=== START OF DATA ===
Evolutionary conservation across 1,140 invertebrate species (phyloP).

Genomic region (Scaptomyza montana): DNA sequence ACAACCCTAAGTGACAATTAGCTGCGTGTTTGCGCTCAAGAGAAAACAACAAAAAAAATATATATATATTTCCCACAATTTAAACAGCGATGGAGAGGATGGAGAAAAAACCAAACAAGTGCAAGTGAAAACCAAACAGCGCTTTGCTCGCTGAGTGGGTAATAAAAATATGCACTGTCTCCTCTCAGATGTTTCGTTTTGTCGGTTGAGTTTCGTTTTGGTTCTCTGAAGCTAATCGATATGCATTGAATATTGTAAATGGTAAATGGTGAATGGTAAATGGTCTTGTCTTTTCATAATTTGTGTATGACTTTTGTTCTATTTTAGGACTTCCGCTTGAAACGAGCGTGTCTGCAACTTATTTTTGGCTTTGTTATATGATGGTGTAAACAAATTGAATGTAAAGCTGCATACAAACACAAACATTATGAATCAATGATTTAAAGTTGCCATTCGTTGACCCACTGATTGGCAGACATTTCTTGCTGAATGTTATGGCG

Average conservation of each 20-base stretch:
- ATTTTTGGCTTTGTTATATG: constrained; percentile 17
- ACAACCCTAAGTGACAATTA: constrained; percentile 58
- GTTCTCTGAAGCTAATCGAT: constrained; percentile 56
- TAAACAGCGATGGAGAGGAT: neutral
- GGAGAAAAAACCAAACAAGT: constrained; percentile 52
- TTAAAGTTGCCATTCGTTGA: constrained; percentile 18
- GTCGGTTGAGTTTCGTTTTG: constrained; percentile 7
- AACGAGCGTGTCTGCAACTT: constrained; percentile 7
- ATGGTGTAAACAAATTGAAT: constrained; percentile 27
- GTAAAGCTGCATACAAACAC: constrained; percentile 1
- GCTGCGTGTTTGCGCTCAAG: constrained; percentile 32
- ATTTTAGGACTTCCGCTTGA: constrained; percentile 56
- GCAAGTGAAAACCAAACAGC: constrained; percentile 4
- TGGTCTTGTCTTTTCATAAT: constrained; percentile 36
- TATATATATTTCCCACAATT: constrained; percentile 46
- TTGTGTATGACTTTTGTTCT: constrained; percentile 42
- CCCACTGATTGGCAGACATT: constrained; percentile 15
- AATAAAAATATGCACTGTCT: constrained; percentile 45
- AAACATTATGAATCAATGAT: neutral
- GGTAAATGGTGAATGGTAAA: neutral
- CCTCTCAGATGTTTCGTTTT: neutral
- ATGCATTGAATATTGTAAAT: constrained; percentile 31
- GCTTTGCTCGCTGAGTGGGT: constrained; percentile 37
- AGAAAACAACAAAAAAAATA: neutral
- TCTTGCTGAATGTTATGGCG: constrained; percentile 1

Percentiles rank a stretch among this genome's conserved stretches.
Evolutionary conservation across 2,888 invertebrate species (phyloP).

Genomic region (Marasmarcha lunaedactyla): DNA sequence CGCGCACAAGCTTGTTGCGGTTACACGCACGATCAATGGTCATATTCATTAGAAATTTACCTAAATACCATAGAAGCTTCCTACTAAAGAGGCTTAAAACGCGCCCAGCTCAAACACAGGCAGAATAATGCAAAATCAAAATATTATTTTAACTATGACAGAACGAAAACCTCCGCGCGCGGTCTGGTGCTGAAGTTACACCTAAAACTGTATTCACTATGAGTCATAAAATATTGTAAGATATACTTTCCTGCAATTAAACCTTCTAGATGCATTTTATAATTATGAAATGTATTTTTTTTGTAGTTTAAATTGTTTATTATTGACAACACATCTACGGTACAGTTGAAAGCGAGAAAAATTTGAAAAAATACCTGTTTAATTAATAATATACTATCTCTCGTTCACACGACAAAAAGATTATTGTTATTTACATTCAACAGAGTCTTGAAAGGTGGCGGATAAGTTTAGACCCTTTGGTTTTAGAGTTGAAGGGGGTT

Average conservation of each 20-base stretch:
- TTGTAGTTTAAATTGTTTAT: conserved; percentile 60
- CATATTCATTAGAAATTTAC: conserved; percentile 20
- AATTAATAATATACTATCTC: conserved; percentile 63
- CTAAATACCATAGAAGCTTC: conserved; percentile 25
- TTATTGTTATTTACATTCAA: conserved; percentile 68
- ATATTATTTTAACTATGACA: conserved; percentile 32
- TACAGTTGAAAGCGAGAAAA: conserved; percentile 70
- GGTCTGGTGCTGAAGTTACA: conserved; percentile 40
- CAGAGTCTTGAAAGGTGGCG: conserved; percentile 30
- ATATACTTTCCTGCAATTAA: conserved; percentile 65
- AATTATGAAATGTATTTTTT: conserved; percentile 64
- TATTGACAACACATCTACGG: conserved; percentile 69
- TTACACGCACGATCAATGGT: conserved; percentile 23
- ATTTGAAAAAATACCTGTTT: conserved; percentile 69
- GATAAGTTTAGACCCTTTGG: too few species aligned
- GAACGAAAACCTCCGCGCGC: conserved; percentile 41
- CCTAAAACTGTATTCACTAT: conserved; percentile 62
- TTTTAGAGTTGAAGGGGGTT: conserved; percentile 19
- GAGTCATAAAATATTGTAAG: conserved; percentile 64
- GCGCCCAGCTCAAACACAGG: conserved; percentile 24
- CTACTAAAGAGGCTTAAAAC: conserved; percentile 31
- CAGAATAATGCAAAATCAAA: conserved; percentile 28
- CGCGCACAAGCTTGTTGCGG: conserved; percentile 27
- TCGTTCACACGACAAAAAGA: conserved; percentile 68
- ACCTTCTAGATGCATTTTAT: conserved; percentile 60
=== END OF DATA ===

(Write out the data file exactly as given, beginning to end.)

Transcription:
Evolutionary conservation across 1,140 invertebrate species (phyloP).

Genomic region (Scaptomyza montana): DNA sequence ACAACCCTAAGTGACAATTAGCTGCGTGTTTGCGCTCAAGAGAAAACAACAAAAAAAATATATATATATTTCCCACAATTTAAACAGCGATGGAGAGGATGGAGAAAAAACCAAACAAGTGCAAGTGAAAACCAAACAGCGCTTTGCTCGCTGAGTGGGTAATAAAAATATGCACTGTCTCCTCTCAGATGTTTCGTTTTGTCGGTTGAGTTTCGTTTTGGTTCTCTGAAGCTAATCGATATGCATTGAATATTGTAAATGGTAAATGGTGAATGGTAAATGGTCTTGTCTTTTCATAATTTGTGTATGACTTTTGTTCTATTTTAGGACTTCCGCTTGAAACGAGCGTGTCTGCAACTTATTTTTGGCTTTGTTATATGATGGTGTAAACAAATTGAATGTAAAGCTGCATACAAACACAAACATTATGAATCAATGATTTAAAGTTGCCATTCGTTGACCCACTGATTGGCAGACATTTCTTGCTGAATGTTATGGCG

Average conservation of each 20-base stretch:
- ATTTTTGGCTTTGTTATATG: constrained; percentile 17
- ACAACCCTAAGTGACAATTA: constrained; percentile 58
- GTTCTCTGAAGCTAATCGAT: constrained; percentile 56
- TAAACAGCGATGGAGAGGAT: neutral
- GGAGAAAAAACCAAACAAGT: constrained; percentile 52
- TTAAAGTTGCCATTCGTTGA: constrained; percentile 18
- GTCGGTTGAGTTTCGTTTTG: constrained; percentile 7
- AACGAGCGTGTCTGCAACTT: constrained; percentile 7
- ATGGTGTAAACAAATTGAAT: constrained; percentile 27
- GTAAAGCTGCATACAAACAC: constrained; percentile 1
- GCTGCGTGTTTGCGCTCAAG: constrained; percentile 32
- ATTTTAGGACTTCCGCTTGA: constrained; percentile 56
- GCAAGTGAAAACCAAACAGC: constrained; percentile 4
- TGGTCTTGTCTTTTCATAAT: constrained; percentile 36
- TATATATATTTCCCACAATT: constrained; percentile 46
- TTGTGTATGACTTTTGTTCT: constrained; percentile 42
- CCCACTGATTGGCAGACATT: constrained; percentile 15
- AATAAAAATATGCACTGTCT: constrained; percentile 45
- AAACATTATGAATCAATGAT: neutral
- GGTAAATGGTGAATGGTAAA: neutral
- CCTCTCAGATGTTTCGTTTT: neutral
- ATGCATTGAATATTGTAAAT: constrained; percentile 31
- GCTTTGCTCGCTGAGTGGGT: constrained; percentile 37
- AGAAAACAACAAAAAAAATA: neutral
- TCTTGCTGAATGTTATGGCG: constrained; percentile 1

Percentiles rank a stretch among this genome's conserved stretches.
Evolutionary conservation across 2,888 invertebrate species (phyloP).

Genomic region (Marasmarcha lunaedactyla): DNA sequence CGCGCACAAGCTTGTTGCGGTTACACGCACGATCAATGGTCATATTCATTAGAAATTTACCTAAATACCATAGAAGCTTCCTACTAAAGAGGCTTAAAACGCGCCCAGCTCAAACACAGGCAGAATAATGCAAAATCAAAATATTATTTTAACTATGACAGAACGAAAACCTCCGCGCGCGGTCTGGTGCTGAAGTTACACCTAAAACTGTATTCACTATGAGTCATAAAATATTGTAAGATATACTTTCCTGCAATTAAACCTTCTAGATGCATTTTATAATTATGAAATGTATTTTTTTTGTAGTTTAAATTGTTTATTATTGACAACACATCTACGGTACAGTTGAAAGCGAGAAAAATTTGAAAAAATACCTGTTTAATTAATAATATACTATCTCTCGTTCACACGACAAAAAGATTATTGTTATTTACATTCAACAGAGTCTTGAAAGGTGGCGGATAAGTTTAGACCCTTTGGTTTTAGAGTTGAAGGGGGTT

Average conservation of each 20-base stretch:
- TTGTAGTTTAAATTGTTTAT: conserved; percentile 60
- CATATTCATTAGAAATTTAC: conserved; percentile 20
- AATTAATAATATACTATCTC: conserved; percentile 63
- CTAAATACCATAGAAGCTTC: conserved; percentile 25
- TTATTGTTATTTACATTCAA: conserved; percentile 68
- ATATTATTTTAACTATGACA: conserved; percentile 32
- TACAGTTGAAAGCGAGAAAA: conserved; percentile 70
- GGTCTGGTGCTGAAGTTACA: conserved; percentile 40
- CAGAGTCTTGAAAGGTGGCG: conserved; percentile 30
- ATATACTTTCCTGCAATTAA: conserved; percentile 65
- AATTATGAAATGTATTTTTT: conserved; percentile 64
- TATTGACAACACATCTACGG: conserved; percentile 69
- TTACACGCACGATCAATGGT: conserved; percentile 23
- ATTTGAAAAAATACCTGTTT: conserved; percentile 69
- GATAAGTTTAGACCCTTTGG: too few species aligned
- GAACGAAAACCTCCGCGCGC: conserved; percentile 41
- CCTAAAACTGTATTCACTAT: conserved; percentile 62
- TTTTAGAGTTGAAGGGGGTT: conserved; percentile 19
- GAGTCATAAAATATTGTAAG: conserved; percentile 64
- GCGCCCAGCTCAAACACAGG: conserved; percentile 24
- CTACTAAAGAGGCTTAAAAC: conserved; percentile 31
- CAGAATAATGCAAAATCAAA: conserved; percentile 28
- CGCGCACAAGCTTGTTGCGG: conserved; percentile 27
- TCGTTCACACGACAAAAAGA: conserved; percentile 68
- ACCTTCTAGATGCATTTTAT: conserved; percentile 60